From October 15 it will reduce the number of video streams on red button from five to one. This will bring it in line with the Freeview offering.
The interactive service is high cost and the streamlining is part of the Delivering Quality First drive for savings.
“This will be a disappointment for many viewers,” admits Tom Williams, Vision’s development editor for red button and dual screen, “particularly sports fans.”
Around 20 million viewers press red each month, and the multiple streams prove particularly popular during major events such as the Olympics, Wimbledon and Glastonbury.
BBC Online will continue to provide a choice of streams, while plans are afoot for Connected Red Button. The new service will launch later this year and promises to bring the best of red button and BBC Online content to connected tvs via the web.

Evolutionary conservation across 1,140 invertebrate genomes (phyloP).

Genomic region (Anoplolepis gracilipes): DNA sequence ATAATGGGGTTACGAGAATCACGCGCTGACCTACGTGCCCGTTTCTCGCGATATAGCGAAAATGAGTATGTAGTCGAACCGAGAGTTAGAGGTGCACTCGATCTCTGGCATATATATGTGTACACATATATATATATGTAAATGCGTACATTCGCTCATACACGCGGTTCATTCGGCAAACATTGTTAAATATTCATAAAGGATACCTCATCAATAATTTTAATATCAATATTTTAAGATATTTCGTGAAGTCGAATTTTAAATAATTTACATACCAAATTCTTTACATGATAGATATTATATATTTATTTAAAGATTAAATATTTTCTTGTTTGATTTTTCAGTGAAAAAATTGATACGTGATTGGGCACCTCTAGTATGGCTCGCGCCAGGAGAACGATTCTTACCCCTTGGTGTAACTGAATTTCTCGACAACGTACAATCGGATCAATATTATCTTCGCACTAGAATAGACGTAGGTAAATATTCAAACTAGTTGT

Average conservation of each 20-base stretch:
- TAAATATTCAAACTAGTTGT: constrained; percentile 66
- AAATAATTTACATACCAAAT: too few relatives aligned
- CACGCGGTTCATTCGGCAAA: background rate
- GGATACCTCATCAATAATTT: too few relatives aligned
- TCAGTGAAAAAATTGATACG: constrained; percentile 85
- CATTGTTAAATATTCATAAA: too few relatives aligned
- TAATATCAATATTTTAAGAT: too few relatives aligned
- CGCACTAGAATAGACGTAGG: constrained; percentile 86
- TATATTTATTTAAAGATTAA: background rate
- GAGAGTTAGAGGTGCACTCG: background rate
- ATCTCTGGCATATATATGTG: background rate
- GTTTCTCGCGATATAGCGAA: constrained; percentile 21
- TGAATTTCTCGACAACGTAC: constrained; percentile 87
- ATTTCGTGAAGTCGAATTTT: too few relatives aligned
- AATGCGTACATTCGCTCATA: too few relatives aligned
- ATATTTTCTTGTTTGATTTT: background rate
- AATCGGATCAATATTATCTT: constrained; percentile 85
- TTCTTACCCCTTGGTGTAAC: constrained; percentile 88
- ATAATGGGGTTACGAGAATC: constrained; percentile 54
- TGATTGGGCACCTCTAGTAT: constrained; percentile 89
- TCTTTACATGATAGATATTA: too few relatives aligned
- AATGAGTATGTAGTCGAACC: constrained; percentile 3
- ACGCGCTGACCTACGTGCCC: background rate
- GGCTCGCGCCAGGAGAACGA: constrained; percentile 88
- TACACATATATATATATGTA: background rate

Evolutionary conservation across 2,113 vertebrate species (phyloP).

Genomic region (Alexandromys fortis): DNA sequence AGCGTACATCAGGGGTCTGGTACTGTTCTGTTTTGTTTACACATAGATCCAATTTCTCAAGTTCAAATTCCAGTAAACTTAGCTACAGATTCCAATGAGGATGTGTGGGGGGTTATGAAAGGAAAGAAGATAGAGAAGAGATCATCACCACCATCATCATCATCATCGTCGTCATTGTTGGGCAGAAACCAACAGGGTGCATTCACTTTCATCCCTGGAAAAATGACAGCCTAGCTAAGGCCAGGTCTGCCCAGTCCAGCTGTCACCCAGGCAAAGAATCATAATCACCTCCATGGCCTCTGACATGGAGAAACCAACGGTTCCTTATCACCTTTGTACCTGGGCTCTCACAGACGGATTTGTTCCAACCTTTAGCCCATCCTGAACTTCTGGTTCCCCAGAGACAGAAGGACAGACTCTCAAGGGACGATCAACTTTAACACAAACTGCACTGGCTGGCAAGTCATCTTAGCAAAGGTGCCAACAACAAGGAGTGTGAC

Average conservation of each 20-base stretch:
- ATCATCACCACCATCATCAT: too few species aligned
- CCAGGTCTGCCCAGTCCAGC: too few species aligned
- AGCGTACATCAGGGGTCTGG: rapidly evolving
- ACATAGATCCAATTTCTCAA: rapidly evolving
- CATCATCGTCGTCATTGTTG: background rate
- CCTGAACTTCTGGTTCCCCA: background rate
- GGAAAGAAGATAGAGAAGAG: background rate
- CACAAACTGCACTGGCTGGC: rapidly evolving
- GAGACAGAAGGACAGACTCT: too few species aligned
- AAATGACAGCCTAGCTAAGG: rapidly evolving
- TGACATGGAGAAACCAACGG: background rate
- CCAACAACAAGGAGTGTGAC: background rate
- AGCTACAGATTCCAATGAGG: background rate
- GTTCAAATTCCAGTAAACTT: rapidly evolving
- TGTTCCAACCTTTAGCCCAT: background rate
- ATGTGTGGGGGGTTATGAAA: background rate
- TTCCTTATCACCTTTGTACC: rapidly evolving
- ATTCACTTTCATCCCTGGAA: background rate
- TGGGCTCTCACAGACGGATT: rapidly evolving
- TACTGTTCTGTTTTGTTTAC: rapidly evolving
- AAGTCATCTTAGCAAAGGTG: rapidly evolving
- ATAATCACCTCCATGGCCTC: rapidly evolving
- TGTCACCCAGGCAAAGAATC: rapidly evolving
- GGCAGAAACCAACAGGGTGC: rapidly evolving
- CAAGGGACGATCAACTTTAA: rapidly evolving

Williams believes Connected Red Button – which will only be available to those with smart tvs – will be a step forward. “[It] will lay the foundations for new creative opportunities; new ways of thinking about television and radio programmes,” he writes on the BBC Internet Blog.
“Our goal is to create the best possible tv experience for our viewers in a way that is cost effective and flexible.”